Navigating the Shifting Landscape of Social Media
Government communicators are tasked with the seemingly impossible mission of sharing vital information with a broad range of audiences and in many methods, including on an abundance of social media platforms.
Unfortunately, the social media space has experienced some of the most significant disruptions this year with the acquisition and reimagining of Twitter (recently rebranded as X), the continuation of misinformation across all social media platforms, and the rapid rise and fall of Threads, Meta's answer to X/Twitter. In fact, the social media landscape has shifted so much this summer that I've had to rewrite portions of this story to keep up!
As government entities, how are we supposed to address such a moving target to match the industry and meet the expectations of our community members and constituents? While a lot has changed (especially for those of us who helped create our organization’s first Facebook page all the way back in 2010), there are still plenty of constants and approaches to consider while navigating this shifting landscape.
What’s the Big Deal Anyways?
Since its inception in 2006, Twitter has been an essential digital space for exchanging ideas and information almost instantly. It reshaped how and where we went for information. At its height, most people went to the platform to find out about an event — be it a natural disaster or other tragic incident — to get a first-hand account of what was happening in that moment. During the 2009 Iran elections and the Arab Spring of 2010, Twitter was a source of information in countries where the government either jammed or censored other traditional news sources.
Twitter also provided a space for regular people to interact with celebrities on a personal level — albeit digitally — and build their own popularity. Public entities, from municipalities to public safety organizations (even the Transportation Safety Administration!) have also garnered their own form of celebrity, humanizing their otherwise staunch and sometimes boring online presence, and then wielding that celebrity to convey important information. These organizations/agencies have relied on Twitter to share timely and concise information with the public and reporters, and losing that space can be costly, if not harmful.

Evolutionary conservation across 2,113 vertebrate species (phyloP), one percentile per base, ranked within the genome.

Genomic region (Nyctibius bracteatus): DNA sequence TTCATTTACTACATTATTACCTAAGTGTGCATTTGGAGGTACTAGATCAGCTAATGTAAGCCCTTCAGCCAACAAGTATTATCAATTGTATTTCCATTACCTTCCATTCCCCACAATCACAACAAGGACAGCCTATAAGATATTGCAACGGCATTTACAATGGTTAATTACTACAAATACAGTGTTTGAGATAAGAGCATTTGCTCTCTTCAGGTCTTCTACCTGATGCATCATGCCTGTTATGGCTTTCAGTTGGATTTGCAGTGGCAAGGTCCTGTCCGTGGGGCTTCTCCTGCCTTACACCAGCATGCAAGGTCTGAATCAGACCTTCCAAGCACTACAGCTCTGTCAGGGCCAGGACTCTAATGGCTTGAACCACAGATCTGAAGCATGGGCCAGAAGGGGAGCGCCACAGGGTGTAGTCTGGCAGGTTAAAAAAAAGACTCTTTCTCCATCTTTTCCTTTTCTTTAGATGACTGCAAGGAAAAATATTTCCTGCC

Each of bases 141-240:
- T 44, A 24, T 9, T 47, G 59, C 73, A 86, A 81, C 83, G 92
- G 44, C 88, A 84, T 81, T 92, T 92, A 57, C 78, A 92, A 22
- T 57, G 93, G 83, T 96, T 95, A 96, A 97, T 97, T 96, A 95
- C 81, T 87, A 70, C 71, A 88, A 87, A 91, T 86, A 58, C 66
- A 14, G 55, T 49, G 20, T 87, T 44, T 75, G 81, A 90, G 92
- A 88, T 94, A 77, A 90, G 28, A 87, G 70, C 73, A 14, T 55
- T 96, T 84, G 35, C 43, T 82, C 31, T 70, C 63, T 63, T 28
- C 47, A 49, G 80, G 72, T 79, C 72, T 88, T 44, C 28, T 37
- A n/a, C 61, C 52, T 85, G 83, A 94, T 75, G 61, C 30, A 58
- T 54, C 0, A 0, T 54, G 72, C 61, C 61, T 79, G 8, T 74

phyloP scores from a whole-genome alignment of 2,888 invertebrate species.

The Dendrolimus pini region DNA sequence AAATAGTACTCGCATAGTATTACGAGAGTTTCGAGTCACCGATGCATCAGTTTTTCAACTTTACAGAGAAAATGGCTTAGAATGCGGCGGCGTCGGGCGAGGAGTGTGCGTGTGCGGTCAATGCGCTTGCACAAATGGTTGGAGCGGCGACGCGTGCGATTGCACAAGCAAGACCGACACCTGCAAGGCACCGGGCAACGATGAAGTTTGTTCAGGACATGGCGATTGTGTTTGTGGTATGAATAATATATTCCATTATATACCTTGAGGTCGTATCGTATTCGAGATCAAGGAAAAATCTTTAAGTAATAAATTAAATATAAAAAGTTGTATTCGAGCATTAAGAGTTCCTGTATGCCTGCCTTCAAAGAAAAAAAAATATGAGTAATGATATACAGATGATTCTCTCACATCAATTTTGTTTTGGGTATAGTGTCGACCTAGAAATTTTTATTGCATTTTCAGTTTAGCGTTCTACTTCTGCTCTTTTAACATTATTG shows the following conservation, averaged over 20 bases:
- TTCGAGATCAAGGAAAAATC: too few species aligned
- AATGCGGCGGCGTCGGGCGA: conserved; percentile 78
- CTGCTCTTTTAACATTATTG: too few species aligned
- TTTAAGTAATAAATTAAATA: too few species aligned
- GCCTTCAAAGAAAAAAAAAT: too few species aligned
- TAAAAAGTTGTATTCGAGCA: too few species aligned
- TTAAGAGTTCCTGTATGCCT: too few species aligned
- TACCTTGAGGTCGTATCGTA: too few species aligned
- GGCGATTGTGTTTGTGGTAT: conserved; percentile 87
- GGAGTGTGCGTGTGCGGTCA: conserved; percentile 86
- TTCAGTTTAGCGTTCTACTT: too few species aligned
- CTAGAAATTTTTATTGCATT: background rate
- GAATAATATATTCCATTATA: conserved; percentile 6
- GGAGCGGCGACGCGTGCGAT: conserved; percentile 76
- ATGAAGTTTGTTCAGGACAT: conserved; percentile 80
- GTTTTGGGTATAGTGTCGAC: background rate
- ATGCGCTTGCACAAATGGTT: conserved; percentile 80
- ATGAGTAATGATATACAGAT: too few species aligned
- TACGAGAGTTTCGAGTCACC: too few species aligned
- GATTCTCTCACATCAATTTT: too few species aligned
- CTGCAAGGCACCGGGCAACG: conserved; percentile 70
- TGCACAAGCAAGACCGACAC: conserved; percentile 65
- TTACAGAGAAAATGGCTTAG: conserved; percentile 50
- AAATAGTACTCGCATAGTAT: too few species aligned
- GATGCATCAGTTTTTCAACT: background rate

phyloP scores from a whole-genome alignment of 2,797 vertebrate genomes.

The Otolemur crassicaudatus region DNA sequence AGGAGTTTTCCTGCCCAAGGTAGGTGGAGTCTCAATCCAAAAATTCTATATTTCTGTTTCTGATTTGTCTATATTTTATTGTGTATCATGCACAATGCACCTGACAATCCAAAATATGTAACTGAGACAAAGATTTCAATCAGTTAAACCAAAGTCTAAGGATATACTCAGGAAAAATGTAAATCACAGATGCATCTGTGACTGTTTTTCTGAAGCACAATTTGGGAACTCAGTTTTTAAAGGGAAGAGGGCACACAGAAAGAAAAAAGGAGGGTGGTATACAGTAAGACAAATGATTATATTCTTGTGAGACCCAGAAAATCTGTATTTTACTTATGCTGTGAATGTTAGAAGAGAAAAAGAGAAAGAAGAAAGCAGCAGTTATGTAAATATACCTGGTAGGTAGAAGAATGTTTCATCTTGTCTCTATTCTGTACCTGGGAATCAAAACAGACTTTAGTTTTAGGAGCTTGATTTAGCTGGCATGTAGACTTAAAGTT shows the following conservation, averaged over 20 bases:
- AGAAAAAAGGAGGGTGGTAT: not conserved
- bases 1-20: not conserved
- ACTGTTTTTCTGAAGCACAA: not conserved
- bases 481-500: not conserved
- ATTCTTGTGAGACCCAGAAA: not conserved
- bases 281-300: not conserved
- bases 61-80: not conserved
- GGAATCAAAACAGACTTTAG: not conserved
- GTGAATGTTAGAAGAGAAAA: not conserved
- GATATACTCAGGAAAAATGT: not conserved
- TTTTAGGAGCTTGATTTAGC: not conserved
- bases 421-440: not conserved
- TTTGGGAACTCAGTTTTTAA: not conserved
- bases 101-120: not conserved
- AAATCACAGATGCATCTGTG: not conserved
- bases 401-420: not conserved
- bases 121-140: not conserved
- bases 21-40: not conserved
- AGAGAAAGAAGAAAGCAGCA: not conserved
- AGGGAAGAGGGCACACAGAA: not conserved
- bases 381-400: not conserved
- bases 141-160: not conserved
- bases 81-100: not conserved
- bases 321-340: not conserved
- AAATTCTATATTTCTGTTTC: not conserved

With the change in ownership and vision of Twitter in 2022, the platform has entered a volatile time in its existence, and the only thing we can expect is more change. Its priorities have shifted so much that the platform is now losing users exponentially.
So...Should I Leave X/Twitter?
While it has changed, I am still posting to X/Twitter but avoid posting messages exclusively on that platform, and I encourage other local governments to take this time to audit your social media audiences and platforms. How would you describe your audience on X/Twitter, and have you seen a drop in followers over the past year? Are there other avenues you can use to reach that audience—such as a newsletter or a more localized platform like Nextdoor?
At the very least, I encourage you to contact your local reporters and editors to see if they're still using X/Twitter to gather news stories. If they have moved on, you’ll want to determine the best way to get your agency’s information to them, whether it’s on a different social media platform or via another method.
What About Keeping the Old Twitter Icon?